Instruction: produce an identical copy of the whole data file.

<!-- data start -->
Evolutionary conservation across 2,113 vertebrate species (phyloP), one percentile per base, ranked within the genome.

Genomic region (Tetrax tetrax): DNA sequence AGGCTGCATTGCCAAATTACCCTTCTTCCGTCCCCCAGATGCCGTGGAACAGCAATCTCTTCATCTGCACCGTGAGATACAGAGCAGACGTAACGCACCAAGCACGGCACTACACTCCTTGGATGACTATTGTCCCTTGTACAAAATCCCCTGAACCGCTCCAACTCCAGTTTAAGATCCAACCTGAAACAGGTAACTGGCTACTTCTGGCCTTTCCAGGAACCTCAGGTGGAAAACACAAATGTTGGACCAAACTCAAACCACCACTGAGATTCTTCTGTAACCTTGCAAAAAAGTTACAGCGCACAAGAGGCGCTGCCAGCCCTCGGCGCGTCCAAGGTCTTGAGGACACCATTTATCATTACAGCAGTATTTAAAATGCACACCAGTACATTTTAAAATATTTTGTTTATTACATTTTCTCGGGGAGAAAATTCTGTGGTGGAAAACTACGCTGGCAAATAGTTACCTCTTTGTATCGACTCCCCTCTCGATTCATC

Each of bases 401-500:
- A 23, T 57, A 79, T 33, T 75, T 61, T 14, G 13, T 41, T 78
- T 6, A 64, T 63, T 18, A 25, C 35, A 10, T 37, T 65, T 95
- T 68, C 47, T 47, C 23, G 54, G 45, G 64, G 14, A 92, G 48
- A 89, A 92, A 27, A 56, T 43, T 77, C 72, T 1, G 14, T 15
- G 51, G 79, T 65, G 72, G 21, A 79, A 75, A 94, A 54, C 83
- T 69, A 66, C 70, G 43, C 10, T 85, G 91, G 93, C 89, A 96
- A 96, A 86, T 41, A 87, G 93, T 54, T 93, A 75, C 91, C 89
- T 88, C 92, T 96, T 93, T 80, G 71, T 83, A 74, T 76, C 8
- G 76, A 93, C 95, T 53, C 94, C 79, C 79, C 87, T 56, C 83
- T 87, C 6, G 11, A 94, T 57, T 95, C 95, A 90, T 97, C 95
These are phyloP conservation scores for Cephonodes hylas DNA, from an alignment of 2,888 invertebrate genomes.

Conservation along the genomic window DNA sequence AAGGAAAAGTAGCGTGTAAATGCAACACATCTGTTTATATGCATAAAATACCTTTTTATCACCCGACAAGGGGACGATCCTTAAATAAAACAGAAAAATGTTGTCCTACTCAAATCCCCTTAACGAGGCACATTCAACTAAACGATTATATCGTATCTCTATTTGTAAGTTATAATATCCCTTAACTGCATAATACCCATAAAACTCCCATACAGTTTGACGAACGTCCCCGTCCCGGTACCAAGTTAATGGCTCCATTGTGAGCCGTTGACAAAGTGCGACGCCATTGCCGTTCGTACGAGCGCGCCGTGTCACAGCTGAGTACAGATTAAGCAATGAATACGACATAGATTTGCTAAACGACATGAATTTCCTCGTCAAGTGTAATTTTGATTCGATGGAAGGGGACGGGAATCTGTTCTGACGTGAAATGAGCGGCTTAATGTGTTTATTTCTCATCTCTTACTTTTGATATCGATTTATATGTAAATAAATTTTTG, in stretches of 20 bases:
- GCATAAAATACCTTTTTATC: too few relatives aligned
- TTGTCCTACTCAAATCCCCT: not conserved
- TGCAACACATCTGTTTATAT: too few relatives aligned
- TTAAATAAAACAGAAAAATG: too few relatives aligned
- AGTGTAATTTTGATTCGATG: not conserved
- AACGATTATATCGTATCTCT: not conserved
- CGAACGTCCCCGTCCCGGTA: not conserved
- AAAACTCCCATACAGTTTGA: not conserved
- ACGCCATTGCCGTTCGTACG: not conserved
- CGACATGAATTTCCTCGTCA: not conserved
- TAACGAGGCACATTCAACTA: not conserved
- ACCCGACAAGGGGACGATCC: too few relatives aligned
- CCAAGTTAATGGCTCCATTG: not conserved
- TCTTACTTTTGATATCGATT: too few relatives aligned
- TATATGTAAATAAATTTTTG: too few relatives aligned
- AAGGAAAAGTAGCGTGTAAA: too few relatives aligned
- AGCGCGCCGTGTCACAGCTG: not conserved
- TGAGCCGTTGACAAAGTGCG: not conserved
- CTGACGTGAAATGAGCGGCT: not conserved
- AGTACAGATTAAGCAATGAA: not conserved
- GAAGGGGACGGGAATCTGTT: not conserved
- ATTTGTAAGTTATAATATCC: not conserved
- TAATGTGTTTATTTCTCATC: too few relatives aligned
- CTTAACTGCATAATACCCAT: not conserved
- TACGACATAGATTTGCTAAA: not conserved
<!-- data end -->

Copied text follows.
Evolutionary conservation across 2,113 vertebrate species (phyloP), one percentile per base, ranked within the genome.

Genomic region (Tetrax tetrax): DNA sequence AGGCTGCATTGCCAAATTACCCTTCTTCCGTCCCCCAGATGCCGTGGAACAGCAATCTCTTCATCTGCACCGTGAGATACAGAGCAGACGTAACGCACCAAGCACGGCACTACACTCCTTGGATGACTATTGTCCCTTGTACAAAATCCCCTGAACCGCTCCAACTCCAGTTTAAGATCCAACCTGAAACAGGTAACTGGCTACTTCTGGCCTTTCCAGGAACCTCAGGTGGAAAACACAAATGTTGGACCAAACTCAAACCACCACTGAGATTCTTCTGTAACCTTGCAAAAAAGTTACAGCGCACAAGAGGCGCTGCCAGCCCTCGGCGCGTCCAAGGTCTTGAGGACACCATTTATCATTACAGCAGTATTTAAAATGCACACCAGTACATTTTAAAATATTTTGTTTATTACATTTTCTCGGGGAGAAAATTCTGTGGTGGAAAACTACGCTGGCAAATAGTTACCTCTTTGTATCGACTCCCCTCTCGATTCATC

Each of bases 401-500:
- A 23, T 57, A 79, T 33, T 75, T 61, T 14, G 13, T 41, T 78
- T 6, A 64, T 63, T 18, A 25, C 35, A 10, T 37, T 65, T 95
- T 68, C 47, T 47, C 23, G 54, G 45, G 64, G 14, A 92, G 48
- A 89, A 92, A 27, A 56, T 43, T 77, C 72, T 1, G 14, T 15
- G 51, G 79, T 65, G 72, G 21, A 79, A 75, A 94, A 54, C 83
- T 69, A 66, C 70, G 43, C 10, T 85, G 91, G 93, C 89, A 96
- A 96, A 86, T 41, A 87, G 93, T 54, T 93, A 75, C 91, C 89
- T 88, C 92, T 96, T 93, T 80, G 71, T 83, A 74, T 76, C 8
- G 76, A 93, C 95, T 53, C 94, C 79, C 79, C 87, T 56, C 83
- T 87, C 6, G 11, A 94, T 57, T 95, C 95, A 90, T 97, C 95
These are phyloP conservation scores for Cephonodes hylas DNA, from an alignment of 2,888 invertebrate genomes.

Conservation along the genomic window DNA sequence AAGGAAAAGTAGCGTGTAAATGCAACACATCTGTTTATATGCATAAAATACCTTTTTATCACCCGACAAGGGGACGATCCTTAAATAAAACAGAAAAATGTTGTCCTACTCAAATCCCCTTAACGAGGCACATTCAACTAAACGATTATATCGTATCTCTATTTGTAAGTTATAATATCCCTTAACTGCATAATACCCATAAAACTCCCATACAGTTTGACGAACGTCCCCGTCCCGGTACCAAGTTAATGGCTCCATTGTGAGCCGTTGACAAAGTGCGACGCCATTGCCGTTCGTACGAGCGCGCCGTGTCACAGCTGAGTACAGATTAAGCAATGAATACGACATAGATTTGCTAAACGACATGAATTTCCTCGTCAAGTGTAATTTTGATTCGATGGAAGGGGACGGGAATCTGTTCTGACGTGAAATGAGCGGCTTAATGTGTTTATTTCTCATCTCTTACTTTTGATATCGATTTATATGTAAATAAATTTTTG, in stretches of 20 bases:
- GCATAAAATACCTTTTTATC: too few relatives aligned
- TTGTCCTACTCAAATCCCCT: not conserved
- TGCAACACATCTGTTTATAT: too few relatives aligned
- TTAAATAAAACAGAAAAATG: too few relatives aligned
- AGTGTAATTTTGATTCGATG: not conserved
- AACGATTATATCGTATCTCT: not conserved
- CGAACGTCCCCGTCCCGGTA: not conserved
- AAAACTCCCATACAGTTTGA: not conserved
- ACGCCATTGCCGTTCGTACG: not conserved
- CGACATGAATTTCCTCGTCA: not conserved
- TAACGAGGCACATTCAACTA: not conserved
- ACCCGACAAGGGGACGATCC: too few relatives aligned
- CCAAGTTAATGGCTCCATTG: not conserved
- TCTTACTTTTGATATCGATT: too few relatives aligned
- TATATGTAAATAAATTTTTG: too few relatives aligned
- AAGGAAAAGTAGCGTGTAAA: too few relatives aligned
- AGCGCGCCGTGTCACAGCTG: not conserved
- TGAGCCGTTGACAAAGTGCG: not conserved
- CTGACGTGAAATGAGCGGCT: not conserved
- AGTACAGATTAAGCAATGAA: not conserved
- GAAGGGGACGGGAATCTGTT: not conserved
- ATTTGTAAGTTATAATATCC: not conserved
- TAATGTGTTTATTTCTCATC: too few relatives aligned
- CTTAACTGCATAATACCCAT: not conserved
- TACGACATAGATTTGCTAAA: not conserved